UNICEF has begun a campaign to raise awareness of the dangers unexploded devices pose to children after the war in Lebanon. Children are particularly at risk from the aftermath of bombardments in Gaza as well, the UN children’s fund said.

Michael Bociurkiw, a UNICEF spokesperson who has spent the past three years in Gaza, said that the agency feared that the attention given to Gaza’s northern neighbor might take attention away from the no less urgent needs of Gazan children. Israeli air strikes and incursions occur daily in the Strip.

In July alone, 38 children have been killed.. This has almost been the highest number of children killed since the beginning of the Intifada. The death toll among children has risen since April as a result of an increase in air attacks, assassinations and invasions of refugee camps on the part of the Israel Army.

The Save the Children Alliance, in a statement released in London, on Tuesday, expressed its deep concern about the continuing humanitarian crisis in Gaza which is putting thousands of children at risk of serious injury, distress, malnutrition, and economic insecurity.

It also stressed  the issues raised by UNICEF – the urgency of the situation in Gaza and its concern that while most international attention is focused on the ceasefire and reconstruction in Lebanon, very little is seen by the world in the media about what is happening in Gaza. The children of Gaza continue to face uncertainty, danger and a near collapse of the services that families rely on.

"Approximately 3400 Palestinians have sought shelter in temporary facilities across Gaza, including some schools, as a result of the military incursions. In Al Shoka, one of the most heavily impacted areas, many of the residents have been temporarily displaced numerous times since the incursions began on June 28," Save the Children said. It added that some of these families remain in temporary shelters and are unable to return to their homes because they are destroyed..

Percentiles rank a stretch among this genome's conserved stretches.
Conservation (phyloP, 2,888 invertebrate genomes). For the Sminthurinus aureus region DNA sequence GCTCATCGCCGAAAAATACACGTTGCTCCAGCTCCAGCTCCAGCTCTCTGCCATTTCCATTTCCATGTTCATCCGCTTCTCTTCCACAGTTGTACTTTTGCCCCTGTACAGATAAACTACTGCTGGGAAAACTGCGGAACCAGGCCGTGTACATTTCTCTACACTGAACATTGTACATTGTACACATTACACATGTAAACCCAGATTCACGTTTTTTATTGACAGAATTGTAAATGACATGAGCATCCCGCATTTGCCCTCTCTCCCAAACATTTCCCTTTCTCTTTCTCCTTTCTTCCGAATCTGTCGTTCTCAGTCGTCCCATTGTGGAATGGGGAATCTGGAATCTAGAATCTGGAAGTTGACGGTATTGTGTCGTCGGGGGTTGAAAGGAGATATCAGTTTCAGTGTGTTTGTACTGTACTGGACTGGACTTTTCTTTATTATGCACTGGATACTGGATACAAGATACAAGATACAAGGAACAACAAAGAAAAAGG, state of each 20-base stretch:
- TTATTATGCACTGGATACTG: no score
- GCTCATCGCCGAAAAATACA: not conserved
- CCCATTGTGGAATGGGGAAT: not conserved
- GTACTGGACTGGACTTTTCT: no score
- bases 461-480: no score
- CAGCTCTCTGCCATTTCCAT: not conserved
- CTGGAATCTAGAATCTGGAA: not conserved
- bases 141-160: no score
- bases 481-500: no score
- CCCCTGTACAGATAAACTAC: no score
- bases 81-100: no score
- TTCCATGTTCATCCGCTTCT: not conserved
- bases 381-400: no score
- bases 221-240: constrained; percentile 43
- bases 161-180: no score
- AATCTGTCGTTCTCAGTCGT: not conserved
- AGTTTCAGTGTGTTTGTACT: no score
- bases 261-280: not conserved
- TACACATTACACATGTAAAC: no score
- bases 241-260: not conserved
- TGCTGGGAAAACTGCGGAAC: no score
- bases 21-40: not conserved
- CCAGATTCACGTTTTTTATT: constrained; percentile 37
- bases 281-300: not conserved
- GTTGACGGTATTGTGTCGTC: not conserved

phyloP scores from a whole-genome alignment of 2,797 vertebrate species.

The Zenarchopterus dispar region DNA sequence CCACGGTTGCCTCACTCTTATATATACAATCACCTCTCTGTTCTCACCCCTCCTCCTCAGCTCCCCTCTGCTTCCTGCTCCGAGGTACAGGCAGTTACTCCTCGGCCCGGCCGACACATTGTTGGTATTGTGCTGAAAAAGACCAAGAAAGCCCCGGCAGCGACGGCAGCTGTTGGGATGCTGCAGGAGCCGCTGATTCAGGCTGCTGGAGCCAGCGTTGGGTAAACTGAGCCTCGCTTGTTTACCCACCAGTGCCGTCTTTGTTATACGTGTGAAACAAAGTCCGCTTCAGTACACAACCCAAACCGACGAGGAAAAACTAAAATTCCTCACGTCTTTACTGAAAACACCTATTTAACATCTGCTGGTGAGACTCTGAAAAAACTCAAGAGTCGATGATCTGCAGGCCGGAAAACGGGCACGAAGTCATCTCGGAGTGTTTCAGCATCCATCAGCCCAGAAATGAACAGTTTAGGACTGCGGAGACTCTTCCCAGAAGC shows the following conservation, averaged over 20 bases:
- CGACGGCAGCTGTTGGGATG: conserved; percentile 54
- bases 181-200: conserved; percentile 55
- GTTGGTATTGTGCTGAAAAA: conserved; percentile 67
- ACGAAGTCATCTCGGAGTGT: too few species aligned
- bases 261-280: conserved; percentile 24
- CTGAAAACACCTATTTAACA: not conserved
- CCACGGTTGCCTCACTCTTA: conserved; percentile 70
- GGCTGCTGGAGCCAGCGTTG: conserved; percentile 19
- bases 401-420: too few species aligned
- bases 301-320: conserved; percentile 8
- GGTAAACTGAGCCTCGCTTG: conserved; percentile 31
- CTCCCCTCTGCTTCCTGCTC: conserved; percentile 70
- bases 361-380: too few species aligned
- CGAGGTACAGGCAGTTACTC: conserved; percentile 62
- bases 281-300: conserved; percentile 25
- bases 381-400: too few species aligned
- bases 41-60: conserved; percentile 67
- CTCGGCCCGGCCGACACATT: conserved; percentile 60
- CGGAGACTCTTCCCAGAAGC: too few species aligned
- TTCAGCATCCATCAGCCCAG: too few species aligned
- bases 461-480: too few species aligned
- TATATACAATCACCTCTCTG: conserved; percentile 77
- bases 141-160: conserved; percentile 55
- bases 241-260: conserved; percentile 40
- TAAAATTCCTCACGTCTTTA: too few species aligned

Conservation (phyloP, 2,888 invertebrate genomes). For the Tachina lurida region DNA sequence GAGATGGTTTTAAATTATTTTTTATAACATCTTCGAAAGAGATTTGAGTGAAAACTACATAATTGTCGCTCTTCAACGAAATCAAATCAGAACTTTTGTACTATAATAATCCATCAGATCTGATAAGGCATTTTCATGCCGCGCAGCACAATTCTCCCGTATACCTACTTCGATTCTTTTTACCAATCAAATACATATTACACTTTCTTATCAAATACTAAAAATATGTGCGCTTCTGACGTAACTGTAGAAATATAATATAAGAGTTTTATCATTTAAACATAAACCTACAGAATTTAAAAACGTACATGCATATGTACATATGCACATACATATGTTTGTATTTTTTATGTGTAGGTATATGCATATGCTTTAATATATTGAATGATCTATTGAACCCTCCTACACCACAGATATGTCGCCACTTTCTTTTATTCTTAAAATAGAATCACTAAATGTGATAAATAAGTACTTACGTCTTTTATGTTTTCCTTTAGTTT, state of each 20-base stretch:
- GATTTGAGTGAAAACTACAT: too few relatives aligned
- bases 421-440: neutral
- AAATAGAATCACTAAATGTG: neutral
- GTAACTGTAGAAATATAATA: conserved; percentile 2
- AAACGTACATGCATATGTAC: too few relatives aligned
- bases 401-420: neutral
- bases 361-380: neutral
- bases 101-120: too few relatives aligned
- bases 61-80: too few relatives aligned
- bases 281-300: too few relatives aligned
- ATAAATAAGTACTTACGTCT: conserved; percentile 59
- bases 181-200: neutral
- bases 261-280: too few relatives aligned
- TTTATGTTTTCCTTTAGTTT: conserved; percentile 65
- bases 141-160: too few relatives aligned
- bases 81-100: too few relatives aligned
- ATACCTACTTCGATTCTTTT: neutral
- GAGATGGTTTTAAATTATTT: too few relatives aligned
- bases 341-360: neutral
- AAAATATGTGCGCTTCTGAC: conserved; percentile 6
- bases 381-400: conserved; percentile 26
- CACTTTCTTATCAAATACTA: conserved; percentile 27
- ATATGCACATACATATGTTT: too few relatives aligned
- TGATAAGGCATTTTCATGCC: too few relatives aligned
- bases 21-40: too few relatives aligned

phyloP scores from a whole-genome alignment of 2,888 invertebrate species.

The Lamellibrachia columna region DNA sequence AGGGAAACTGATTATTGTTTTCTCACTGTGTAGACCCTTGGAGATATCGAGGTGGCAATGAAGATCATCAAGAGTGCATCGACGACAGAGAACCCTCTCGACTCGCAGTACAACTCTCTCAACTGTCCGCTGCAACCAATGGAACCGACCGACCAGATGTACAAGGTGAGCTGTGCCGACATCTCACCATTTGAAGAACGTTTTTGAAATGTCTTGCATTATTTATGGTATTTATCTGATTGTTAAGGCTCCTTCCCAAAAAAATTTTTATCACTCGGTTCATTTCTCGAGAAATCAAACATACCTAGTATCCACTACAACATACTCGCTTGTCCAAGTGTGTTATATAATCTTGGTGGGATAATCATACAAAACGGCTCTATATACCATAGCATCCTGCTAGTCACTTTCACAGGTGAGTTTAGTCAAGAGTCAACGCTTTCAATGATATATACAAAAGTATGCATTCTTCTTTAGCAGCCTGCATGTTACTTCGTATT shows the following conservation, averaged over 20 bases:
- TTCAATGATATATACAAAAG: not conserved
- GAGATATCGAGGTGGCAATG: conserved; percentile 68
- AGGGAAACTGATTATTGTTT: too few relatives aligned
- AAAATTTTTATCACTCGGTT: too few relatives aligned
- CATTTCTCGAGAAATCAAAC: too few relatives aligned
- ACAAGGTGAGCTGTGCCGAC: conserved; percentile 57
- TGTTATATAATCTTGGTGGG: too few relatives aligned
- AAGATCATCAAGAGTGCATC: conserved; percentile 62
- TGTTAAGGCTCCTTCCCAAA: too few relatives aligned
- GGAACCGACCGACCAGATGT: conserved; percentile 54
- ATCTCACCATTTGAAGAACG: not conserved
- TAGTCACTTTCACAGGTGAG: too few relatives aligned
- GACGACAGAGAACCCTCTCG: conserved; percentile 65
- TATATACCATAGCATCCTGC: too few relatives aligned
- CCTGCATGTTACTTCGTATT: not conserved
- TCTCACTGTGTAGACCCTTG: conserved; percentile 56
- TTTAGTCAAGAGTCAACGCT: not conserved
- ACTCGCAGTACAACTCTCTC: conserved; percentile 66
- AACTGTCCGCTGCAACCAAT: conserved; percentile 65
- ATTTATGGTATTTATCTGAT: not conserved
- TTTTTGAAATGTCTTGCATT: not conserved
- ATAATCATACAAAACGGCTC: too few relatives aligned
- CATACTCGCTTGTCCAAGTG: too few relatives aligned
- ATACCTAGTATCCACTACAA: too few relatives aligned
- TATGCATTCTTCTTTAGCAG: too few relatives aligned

It urged the international community to recognize the need to protect civilians, especially children, and to guarantee access by humanitarian agencies to the children and families affected by the current humanitarian crisis.      

UNICEF has begun a campaign in Lebanon to inform the families returning to their homes of the dangers of unexploded ordnance. It is mounting an advertising campaign to warn parents to keep their children away from shiny, strange objects in the rubble.

UNICEF spokesperson, Wivina Belmonte, said on Wednesday: "We are starting to do TV and radio spots as of today, handing out leaflets to people who are crossing the border from Syria into Lebanon going back into areas that have been bombed and shelled, where there are pieces of debris that are still of great danger to people".

A similar campaign by UNICEF is under way in Gaza. "We feel that kids have been living in an extraordinary environment of fear and violence and insecurity". Michael Bociurkiw said.

"Kids are typically exposed to violence, for example shelling, gunfire and unexploded ordnance, when they go to and from school. Many times schools are also hit during the school year."

He said the agency was very concerned as well about "invisible injuries" – the trauma inflicted on children – and is counseling them, their parents and other care givers.

The death of a child in south Lebanon on Monday underscored the danger of unexploded ordnance – the shells, bombs and land mines that failed to go off during the combat, but which can easily be triggered by a slight movement.